- A system or organization.
- Elements of the organization are unranked (non-hierarchical) -- or possess the potential to be ranked a number of different ways.
- quote The concept of heterarchy was first employed in a modern context by Warren McCulloch in 1945. As Carole L. Crumley has summarised, "[h]e examined alternative cognitive structure(s), the collective organization of which he termed heterarchy. He demonstrated that the human brain, while reasonably orderly was not organized hierarchically. This understanding revolutionized the neural study of the brain and solved major problems in the fields of artificial intelligence and computer design.
In a heterarchy, different types of rules and organizational structures are combined. They may include, for example, top-down hierarchies and bottom-up participation (both of which are vertical), and peer-to-peer dynamics (which are horizontal).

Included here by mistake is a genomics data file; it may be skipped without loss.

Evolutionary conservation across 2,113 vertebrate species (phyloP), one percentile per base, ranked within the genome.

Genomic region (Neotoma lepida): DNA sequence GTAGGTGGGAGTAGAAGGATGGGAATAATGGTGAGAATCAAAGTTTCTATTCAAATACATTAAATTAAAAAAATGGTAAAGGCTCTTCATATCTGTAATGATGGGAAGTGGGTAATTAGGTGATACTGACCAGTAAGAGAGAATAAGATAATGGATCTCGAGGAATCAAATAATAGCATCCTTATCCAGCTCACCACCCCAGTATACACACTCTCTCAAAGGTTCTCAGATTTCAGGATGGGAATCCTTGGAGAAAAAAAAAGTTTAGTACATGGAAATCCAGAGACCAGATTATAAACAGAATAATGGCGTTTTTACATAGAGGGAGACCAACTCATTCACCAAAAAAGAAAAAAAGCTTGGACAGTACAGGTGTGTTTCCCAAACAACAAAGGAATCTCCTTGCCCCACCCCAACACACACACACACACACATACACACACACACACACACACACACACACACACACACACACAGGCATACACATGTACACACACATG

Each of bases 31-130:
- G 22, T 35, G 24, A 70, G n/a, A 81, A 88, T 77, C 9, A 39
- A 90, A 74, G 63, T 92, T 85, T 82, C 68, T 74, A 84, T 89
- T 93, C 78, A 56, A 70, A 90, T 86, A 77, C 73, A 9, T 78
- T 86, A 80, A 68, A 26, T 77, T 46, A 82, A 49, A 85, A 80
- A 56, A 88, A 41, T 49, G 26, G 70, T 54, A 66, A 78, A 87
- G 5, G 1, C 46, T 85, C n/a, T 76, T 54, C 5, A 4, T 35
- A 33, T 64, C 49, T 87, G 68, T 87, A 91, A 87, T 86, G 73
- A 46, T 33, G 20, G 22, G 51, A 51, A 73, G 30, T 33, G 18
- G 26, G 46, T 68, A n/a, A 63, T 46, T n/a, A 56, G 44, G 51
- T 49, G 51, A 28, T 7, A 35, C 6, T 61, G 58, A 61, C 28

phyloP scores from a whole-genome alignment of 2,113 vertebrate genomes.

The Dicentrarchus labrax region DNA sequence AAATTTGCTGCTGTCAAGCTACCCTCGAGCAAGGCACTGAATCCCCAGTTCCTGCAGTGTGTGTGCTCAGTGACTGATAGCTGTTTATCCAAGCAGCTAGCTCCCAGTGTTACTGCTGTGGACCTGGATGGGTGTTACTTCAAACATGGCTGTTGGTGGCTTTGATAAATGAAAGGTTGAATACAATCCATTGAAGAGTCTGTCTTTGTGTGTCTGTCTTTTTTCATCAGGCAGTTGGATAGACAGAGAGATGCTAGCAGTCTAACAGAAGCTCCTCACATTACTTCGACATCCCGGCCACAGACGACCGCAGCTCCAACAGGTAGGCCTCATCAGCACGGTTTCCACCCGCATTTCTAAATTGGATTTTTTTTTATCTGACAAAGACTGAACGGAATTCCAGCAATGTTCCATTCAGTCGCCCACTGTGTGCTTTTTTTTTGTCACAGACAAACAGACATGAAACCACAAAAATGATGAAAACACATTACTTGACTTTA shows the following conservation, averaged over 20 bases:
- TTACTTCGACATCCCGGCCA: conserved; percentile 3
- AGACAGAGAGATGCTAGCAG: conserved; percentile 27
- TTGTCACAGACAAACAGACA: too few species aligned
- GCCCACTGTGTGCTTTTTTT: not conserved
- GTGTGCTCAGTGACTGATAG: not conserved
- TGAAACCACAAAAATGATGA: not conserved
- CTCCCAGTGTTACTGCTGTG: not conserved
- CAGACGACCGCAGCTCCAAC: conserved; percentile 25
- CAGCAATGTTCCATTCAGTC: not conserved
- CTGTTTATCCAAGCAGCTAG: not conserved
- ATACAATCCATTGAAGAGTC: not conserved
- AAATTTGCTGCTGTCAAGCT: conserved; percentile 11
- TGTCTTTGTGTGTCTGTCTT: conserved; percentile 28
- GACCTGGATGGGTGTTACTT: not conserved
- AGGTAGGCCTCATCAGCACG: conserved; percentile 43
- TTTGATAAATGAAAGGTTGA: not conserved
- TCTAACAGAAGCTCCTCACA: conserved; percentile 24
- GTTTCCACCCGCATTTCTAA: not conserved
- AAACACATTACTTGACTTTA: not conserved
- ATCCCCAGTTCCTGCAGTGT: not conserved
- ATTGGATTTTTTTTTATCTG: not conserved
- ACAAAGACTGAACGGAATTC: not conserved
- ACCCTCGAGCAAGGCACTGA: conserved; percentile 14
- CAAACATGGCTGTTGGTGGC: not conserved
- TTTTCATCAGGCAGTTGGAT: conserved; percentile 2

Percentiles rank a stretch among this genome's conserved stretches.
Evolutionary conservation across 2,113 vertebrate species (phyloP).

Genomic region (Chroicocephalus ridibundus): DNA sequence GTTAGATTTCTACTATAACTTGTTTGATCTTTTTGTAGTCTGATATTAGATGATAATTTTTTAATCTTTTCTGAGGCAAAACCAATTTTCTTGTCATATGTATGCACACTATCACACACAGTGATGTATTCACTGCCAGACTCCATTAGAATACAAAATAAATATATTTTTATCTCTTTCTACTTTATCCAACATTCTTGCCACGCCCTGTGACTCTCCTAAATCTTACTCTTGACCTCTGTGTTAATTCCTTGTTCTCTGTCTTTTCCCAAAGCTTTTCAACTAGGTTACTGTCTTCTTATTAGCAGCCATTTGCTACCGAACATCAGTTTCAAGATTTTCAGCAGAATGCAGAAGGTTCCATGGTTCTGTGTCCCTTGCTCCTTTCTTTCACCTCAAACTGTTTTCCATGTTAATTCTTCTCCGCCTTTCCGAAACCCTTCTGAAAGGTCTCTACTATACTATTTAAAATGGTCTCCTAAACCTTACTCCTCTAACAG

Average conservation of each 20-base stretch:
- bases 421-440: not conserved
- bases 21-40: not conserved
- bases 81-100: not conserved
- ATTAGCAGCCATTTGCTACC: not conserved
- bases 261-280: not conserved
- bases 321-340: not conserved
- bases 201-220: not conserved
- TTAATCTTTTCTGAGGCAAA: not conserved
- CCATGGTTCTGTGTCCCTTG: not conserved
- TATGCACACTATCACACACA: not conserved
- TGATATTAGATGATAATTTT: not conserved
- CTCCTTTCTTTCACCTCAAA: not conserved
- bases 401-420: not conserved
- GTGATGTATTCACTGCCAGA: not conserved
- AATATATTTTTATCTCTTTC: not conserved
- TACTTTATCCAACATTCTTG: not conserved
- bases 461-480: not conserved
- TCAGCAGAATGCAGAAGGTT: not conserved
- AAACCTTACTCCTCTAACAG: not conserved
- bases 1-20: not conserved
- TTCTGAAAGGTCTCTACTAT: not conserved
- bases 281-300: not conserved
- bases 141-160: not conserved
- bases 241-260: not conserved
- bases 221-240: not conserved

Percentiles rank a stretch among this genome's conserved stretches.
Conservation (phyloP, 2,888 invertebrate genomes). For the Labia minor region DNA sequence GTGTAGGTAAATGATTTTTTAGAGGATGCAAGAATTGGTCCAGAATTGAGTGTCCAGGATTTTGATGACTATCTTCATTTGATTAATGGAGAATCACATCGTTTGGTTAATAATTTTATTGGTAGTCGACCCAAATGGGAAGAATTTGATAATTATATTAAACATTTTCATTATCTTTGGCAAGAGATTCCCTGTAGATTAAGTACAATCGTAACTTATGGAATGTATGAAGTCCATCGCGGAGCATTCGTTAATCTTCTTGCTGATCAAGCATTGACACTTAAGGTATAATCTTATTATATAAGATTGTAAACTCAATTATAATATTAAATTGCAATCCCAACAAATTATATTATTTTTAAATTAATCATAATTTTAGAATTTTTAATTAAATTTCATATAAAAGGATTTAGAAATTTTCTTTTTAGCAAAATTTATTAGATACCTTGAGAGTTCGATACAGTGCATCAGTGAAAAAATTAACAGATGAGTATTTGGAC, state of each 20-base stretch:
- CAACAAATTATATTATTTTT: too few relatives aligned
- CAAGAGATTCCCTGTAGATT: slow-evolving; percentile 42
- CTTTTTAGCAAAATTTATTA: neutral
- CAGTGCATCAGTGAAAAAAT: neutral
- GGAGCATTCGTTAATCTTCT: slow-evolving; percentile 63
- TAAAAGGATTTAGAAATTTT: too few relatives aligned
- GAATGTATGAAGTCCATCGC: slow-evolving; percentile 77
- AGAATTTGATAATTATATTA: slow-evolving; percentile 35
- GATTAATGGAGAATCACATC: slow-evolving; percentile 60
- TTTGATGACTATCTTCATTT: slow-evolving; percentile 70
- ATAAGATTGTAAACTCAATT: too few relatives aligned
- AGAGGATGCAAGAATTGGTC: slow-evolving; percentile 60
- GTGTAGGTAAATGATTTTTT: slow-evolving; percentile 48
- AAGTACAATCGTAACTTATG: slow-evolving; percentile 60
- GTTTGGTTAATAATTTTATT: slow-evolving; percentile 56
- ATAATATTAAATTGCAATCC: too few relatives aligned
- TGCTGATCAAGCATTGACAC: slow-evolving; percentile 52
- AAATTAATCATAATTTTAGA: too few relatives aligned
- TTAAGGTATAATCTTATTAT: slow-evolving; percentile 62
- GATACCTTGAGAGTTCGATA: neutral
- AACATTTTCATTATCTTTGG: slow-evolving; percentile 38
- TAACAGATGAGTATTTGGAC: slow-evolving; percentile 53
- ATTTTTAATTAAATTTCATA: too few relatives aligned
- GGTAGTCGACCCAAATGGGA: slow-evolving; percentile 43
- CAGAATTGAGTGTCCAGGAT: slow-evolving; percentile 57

In a heterarchy, people can achieve socially mindful autonomy by combining multiple types of governance in the same system.
Heterarchy brings together top-down and bottom-up (both hierarchical), and peer-to-peer dynamics. One can think of it as reconciling distributed networks and hierarchies.